Miami: Stick It in Your Ear

And the winner by a landslide is...

More than a few thoughtful callers chastised New Times for not taking an activist role. "I'd like your song a lot better," counseled one, "if instead of just knocking Miami, your song also came up with some solutions to the problems." Historically this has not been a very successful tactic (the last person to set policy papers to music was Walter Mondale in his 1984 campaign against Ronald Reagan), but New Times nonetheless is experimenting with several new problem-solving tunes, including one set to an old Paul Simon melody, tentatively titled "50 Ways to Better Govern."

Just raise a new tax, Max
Hire some cops, Pops
Pave a few streets, Pete
And listen to me
Then tear down the arena, Sabrina
Annex the Keys, Lee
Spray wackos with mace, Ace
To get yourself free

Of course, not everyone appreciated New Times's efforts, and a variety of callers left the usual threats of death and mutilation. "That song was an insult to the people of Miami!" screamed one woman. "If you don't like it here, get the hell out!" Another caller wondered, "I don't know why you smart-alecks in the media keep trying to bring this city down."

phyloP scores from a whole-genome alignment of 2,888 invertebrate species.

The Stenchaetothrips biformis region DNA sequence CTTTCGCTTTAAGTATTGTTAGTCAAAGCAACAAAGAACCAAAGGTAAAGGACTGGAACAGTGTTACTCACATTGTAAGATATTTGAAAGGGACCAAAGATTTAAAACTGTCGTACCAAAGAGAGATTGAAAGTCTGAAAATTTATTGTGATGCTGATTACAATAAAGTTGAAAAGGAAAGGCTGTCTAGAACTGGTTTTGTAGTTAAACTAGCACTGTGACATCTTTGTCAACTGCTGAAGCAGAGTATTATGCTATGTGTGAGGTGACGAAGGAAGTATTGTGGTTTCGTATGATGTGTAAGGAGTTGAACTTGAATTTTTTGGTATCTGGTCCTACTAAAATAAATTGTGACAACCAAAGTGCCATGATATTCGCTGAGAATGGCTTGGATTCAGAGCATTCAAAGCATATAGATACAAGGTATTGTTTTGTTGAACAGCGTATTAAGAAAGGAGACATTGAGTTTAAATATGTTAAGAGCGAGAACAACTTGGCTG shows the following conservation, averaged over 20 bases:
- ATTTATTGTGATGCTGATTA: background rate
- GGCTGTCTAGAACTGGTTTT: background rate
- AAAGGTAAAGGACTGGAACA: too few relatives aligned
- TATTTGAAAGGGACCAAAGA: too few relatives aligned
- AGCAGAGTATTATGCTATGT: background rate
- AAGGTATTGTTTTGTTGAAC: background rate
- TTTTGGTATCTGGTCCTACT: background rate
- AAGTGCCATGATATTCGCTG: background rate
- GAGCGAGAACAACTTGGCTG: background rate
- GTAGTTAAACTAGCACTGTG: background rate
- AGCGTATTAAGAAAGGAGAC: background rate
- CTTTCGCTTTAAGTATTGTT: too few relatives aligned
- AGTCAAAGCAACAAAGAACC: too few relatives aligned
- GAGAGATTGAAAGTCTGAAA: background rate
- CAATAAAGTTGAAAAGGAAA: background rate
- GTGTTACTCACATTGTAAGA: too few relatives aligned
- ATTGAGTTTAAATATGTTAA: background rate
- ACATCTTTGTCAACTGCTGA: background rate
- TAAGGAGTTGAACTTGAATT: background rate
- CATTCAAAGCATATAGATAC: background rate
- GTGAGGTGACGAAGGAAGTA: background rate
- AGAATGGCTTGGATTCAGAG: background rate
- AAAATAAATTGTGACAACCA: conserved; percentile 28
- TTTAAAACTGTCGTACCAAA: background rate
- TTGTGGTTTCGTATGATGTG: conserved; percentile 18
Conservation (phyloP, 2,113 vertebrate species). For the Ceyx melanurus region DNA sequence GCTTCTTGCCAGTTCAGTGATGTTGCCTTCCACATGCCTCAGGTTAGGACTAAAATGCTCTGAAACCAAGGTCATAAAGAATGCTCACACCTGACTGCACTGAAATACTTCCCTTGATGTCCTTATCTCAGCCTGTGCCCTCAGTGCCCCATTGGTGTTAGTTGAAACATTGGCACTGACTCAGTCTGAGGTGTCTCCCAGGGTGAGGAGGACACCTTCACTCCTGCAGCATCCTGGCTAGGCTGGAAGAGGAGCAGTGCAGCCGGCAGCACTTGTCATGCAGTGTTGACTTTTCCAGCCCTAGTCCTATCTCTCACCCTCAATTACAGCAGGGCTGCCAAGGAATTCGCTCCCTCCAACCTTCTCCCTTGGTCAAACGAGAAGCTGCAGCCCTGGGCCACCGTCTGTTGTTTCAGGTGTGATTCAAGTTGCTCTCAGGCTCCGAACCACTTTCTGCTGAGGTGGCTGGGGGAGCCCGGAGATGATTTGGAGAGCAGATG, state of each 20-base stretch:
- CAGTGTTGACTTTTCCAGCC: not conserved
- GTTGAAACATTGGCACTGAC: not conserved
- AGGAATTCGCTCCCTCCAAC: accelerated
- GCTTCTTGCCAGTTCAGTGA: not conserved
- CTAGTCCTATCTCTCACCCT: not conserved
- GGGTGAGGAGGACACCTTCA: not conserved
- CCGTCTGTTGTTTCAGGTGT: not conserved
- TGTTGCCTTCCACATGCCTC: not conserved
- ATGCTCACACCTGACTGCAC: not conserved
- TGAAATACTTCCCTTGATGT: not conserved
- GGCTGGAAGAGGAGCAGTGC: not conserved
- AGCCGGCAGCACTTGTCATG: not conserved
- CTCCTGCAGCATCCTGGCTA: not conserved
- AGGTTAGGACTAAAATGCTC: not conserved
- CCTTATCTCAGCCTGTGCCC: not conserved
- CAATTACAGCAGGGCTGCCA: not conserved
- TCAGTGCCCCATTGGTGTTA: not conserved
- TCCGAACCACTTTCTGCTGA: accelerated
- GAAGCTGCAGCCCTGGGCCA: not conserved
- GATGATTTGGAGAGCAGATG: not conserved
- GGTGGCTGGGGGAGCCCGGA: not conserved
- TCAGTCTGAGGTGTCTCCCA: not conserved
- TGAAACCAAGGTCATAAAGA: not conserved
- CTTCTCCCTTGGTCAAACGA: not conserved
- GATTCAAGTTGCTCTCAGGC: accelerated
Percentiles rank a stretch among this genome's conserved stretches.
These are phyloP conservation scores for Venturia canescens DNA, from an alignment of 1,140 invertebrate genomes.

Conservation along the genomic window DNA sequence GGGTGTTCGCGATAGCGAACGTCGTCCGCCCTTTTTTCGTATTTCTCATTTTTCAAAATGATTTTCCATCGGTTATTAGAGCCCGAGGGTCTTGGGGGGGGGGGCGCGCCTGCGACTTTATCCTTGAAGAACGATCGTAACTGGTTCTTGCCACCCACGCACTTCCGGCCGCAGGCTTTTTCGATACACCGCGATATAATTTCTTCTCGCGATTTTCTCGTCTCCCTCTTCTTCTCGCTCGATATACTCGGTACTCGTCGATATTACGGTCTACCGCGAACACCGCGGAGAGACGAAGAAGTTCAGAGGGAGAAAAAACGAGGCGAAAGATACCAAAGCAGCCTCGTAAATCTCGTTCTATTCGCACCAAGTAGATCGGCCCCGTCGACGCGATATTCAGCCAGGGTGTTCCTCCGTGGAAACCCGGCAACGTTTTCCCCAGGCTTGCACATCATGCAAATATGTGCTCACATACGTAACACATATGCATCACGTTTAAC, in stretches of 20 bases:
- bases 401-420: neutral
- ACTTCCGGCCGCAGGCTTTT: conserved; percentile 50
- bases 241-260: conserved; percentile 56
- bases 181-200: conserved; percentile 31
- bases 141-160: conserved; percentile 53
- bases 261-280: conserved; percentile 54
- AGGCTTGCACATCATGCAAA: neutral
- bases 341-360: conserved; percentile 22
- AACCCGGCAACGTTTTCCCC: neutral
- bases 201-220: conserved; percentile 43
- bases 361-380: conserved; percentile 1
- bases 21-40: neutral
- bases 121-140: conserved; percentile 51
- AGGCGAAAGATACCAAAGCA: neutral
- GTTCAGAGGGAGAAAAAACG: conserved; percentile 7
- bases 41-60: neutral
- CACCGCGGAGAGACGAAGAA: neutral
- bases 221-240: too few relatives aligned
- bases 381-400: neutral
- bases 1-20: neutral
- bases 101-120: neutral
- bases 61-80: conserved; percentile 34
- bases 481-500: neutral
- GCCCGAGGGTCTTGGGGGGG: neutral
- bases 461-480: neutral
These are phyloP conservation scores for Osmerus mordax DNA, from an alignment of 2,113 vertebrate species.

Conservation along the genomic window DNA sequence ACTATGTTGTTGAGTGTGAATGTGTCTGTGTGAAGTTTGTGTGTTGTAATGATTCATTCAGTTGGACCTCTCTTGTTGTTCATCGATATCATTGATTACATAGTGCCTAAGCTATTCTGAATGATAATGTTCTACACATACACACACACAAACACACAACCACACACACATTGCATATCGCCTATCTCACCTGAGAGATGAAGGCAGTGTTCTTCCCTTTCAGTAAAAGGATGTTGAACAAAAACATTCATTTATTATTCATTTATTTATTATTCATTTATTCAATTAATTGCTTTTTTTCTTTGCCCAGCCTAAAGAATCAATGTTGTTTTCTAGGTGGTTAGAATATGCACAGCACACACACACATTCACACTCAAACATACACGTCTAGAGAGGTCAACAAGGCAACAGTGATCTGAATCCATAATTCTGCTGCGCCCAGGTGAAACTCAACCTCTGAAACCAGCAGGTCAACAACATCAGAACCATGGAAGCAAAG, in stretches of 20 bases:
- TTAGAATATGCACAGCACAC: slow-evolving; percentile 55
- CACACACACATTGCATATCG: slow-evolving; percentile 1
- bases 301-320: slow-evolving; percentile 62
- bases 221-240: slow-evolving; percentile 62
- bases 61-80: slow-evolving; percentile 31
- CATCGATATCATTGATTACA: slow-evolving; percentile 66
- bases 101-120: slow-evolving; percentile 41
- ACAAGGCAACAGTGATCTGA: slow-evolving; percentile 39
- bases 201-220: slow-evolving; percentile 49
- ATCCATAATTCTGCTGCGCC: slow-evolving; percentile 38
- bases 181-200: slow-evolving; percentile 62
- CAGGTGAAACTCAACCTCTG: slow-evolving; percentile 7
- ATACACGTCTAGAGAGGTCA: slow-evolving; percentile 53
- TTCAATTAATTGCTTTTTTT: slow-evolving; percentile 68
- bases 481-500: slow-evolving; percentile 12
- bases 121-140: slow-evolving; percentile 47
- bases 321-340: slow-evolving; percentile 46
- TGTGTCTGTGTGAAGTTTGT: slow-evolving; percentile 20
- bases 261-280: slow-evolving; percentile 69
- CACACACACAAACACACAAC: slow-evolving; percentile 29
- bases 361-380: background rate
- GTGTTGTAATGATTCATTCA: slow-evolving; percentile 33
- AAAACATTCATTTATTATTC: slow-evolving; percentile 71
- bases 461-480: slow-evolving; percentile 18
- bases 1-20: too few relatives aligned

"Oh please," another woman sighed in disgust. "I definitely liked the Philip Michael Thomas version better. That other thing just sounded like a lot of little boys getting together and making some music in their daddy's garage." One cynic had this to say: "I don't like either version. I don't like Miami, either."

The vast majority of comments, though, were not only laudatory toward the Magic City Loungers but encouraging as well. "Why don't you guys do songs for all of the cities in Dade County?" asked one gentleman. The possibilities are endless. Songs such as "I Left My Wife for Dead in Hialeah" or "Have You Ever Been to Sweetwater?" seem like naturals. And what about this tune for homestead, set to the Southern classic, "Dixie":

Way down south in the land of Homestead
Good times there, they are forgotten
Move away
Move away
Move away
To safer land

Among the many hundreds of comments, all of them greatly appreciated, perhaps the most insightful came from one fellow who asked the musical question: "Who said Miami needed a song anyway

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